Australia's economy handily beat forecasts last quarter, rebounding from a coronavirus-induced contraction helped by massive stimulus, while growth is expected to be even stronger this quarter with near-zero new Covid cases.
The economy expanded by 3.3% in the three months to September, data from the Australian Bureau of Statistics (ABS) showed on Wednesday. Economists in a Reuters poll had forecast a 2.6% rise after a 7% contraction in second quarter.
Despite the brisk pace of quarterly growth, GDP still contracted 3.8% on an annual basis, suggesting the recession-stricken economy is not out of the woods yet and that policy support will be needed for some time.
The rebound was led by household spending, which rose 7.9%, the data showed.
But annual output is not expected to reach pre-Covid levels until late next year, provided Australia is able to keep the virus at bay.
The country, which has recorded nearly 28,000 coronavirus cases, has been lauded globally for successfully reopening its economy in late-May after curbing the pandemic.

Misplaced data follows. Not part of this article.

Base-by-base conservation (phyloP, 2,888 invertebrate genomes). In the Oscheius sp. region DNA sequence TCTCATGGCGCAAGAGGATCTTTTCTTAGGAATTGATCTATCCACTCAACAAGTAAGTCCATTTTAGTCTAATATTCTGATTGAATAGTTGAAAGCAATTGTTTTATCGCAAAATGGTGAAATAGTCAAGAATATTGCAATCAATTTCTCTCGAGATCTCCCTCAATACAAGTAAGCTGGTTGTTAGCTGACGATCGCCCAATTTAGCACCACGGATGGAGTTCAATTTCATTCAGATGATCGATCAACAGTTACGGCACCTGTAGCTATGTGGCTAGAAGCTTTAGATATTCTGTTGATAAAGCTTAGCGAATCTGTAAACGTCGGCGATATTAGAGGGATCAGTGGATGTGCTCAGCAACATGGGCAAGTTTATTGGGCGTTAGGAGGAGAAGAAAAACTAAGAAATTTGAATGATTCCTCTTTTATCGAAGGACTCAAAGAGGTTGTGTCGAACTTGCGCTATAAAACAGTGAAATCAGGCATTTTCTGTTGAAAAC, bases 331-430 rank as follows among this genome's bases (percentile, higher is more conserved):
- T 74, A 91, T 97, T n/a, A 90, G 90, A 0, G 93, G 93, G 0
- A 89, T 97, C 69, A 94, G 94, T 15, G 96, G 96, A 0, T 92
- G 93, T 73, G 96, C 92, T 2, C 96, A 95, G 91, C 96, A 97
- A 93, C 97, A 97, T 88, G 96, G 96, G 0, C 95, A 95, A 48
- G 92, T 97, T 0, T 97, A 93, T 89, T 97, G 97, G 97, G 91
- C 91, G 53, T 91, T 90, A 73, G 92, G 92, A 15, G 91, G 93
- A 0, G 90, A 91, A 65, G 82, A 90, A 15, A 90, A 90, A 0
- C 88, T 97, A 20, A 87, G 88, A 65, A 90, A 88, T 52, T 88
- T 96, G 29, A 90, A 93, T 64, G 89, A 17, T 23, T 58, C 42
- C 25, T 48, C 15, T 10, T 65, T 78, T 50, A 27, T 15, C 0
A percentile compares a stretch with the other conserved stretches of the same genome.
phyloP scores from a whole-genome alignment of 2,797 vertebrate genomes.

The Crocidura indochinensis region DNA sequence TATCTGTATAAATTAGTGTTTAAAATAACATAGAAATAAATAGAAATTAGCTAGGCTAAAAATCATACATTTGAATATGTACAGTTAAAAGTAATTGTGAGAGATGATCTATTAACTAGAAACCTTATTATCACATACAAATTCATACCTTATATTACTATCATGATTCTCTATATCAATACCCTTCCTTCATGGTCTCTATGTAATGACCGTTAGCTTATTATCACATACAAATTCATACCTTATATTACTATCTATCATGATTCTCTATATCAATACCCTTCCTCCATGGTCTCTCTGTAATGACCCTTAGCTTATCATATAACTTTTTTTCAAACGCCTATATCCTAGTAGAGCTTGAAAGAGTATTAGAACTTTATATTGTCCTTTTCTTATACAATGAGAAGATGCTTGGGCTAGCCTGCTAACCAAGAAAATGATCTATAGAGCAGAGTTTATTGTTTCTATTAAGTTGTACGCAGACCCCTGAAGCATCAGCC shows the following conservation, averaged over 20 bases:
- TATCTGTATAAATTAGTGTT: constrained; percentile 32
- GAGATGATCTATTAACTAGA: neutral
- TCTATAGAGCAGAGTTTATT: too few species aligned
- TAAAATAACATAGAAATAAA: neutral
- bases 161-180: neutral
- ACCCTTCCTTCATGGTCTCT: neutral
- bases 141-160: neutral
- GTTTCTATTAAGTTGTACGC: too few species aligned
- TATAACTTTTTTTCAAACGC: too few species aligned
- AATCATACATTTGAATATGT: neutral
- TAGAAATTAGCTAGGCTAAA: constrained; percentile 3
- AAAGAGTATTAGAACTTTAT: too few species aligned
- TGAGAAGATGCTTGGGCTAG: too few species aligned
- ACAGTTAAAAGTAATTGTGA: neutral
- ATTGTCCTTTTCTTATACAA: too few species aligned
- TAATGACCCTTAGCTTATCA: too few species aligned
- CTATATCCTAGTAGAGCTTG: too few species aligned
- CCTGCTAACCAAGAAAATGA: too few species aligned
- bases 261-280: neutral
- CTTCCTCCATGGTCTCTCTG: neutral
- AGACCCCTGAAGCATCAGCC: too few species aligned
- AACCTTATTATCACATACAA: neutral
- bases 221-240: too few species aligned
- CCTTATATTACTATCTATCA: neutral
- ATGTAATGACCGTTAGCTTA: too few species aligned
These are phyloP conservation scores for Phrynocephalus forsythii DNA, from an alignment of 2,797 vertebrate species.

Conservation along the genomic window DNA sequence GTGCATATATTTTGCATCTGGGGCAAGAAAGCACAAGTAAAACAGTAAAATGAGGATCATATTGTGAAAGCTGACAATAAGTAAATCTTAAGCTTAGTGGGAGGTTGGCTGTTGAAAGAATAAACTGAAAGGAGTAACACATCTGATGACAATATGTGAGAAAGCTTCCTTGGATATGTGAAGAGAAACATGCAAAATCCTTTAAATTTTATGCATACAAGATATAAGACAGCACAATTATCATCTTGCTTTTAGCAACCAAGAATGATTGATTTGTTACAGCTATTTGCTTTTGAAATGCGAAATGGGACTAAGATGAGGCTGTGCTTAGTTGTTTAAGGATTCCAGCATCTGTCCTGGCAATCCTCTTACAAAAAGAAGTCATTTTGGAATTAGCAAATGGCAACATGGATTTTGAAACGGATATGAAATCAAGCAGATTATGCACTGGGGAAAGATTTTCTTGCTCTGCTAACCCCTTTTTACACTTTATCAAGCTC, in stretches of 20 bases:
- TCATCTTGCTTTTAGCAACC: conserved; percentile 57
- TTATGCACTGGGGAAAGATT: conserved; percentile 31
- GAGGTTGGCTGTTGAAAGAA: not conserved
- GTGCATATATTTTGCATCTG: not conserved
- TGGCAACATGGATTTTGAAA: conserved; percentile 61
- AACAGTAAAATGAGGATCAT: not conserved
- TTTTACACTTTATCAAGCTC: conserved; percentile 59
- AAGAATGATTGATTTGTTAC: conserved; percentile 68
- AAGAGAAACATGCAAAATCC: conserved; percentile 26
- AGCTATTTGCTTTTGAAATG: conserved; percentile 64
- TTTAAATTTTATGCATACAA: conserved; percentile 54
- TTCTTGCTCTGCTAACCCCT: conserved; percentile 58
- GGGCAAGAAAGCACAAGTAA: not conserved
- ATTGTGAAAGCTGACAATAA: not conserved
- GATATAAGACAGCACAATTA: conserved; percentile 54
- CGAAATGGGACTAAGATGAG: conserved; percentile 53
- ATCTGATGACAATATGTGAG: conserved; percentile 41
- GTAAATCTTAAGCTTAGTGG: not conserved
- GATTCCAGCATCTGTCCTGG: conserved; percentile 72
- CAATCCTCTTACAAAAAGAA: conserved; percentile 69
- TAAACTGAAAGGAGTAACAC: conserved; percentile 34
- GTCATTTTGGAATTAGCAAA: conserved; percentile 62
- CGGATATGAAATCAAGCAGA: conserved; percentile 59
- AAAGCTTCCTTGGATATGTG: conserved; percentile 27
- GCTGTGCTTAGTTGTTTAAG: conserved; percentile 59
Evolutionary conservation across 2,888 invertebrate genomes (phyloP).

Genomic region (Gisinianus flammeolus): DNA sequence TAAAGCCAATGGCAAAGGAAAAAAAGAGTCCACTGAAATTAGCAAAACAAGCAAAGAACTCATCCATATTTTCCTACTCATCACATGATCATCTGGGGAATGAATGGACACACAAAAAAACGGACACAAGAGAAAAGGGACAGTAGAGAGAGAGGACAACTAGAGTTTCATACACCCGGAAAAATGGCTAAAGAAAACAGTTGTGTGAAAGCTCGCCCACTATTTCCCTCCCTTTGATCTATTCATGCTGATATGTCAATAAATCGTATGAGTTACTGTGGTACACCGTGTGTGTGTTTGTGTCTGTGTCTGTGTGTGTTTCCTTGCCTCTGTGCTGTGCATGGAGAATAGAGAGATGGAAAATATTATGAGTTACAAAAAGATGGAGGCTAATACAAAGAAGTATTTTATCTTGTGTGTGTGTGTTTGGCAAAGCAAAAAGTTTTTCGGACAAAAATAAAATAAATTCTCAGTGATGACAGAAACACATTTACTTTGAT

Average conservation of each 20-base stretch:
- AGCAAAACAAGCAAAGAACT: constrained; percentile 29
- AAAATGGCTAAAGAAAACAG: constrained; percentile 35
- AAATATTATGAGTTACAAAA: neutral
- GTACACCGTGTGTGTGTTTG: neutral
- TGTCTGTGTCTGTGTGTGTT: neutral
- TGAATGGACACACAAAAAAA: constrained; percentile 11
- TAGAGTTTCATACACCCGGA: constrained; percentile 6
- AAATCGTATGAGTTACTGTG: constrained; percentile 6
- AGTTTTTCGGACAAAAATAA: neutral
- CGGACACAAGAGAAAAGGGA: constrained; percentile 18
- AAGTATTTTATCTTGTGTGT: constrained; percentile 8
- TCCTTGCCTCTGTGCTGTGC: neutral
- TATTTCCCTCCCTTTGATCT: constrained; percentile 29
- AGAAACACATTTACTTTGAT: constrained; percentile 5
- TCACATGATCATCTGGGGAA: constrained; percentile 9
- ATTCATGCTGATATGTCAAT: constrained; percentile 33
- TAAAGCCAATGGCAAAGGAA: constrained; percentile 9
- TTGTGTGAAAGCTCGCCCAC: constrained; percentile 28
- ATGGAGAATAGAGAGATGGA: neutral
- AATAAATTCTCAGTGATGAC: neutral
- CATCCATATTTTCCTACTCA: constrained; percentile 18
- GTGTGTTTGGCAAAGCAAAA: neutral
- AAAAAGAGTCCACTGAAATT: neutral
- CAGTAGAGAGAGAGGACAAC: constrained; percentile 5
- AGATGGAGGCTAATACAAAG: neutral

That, together with A$300 billion ($221.55 billion)in fiscal stimulus and record low cash rate of 0.1%, have boosted jobs, credit demand, home prices and household consumption.
In a sign of solid consumer demand, Australia's top lender Commonwealth Bank saw nationwide spending on its credit and debit cards jump 12% for the week-ending Nov.23 from last year.
ANZ Banking Group said spending on its cards surged 28% for the week to end-November, helped by Black Friday and Cyber Monday sales.
"Q4 growth is currently shaping up to be solid," ANZ economists wrote in a note.
"The strong rebound in activity in Melbourne, the broader bounce in consumer and business confidence, along with upside surprises from the high frequency data are currently suggesting that December quarter growth will be pretty solid."
Victoria state, of which Melbourne is the capital, reopened from its marathon lockdown in late October.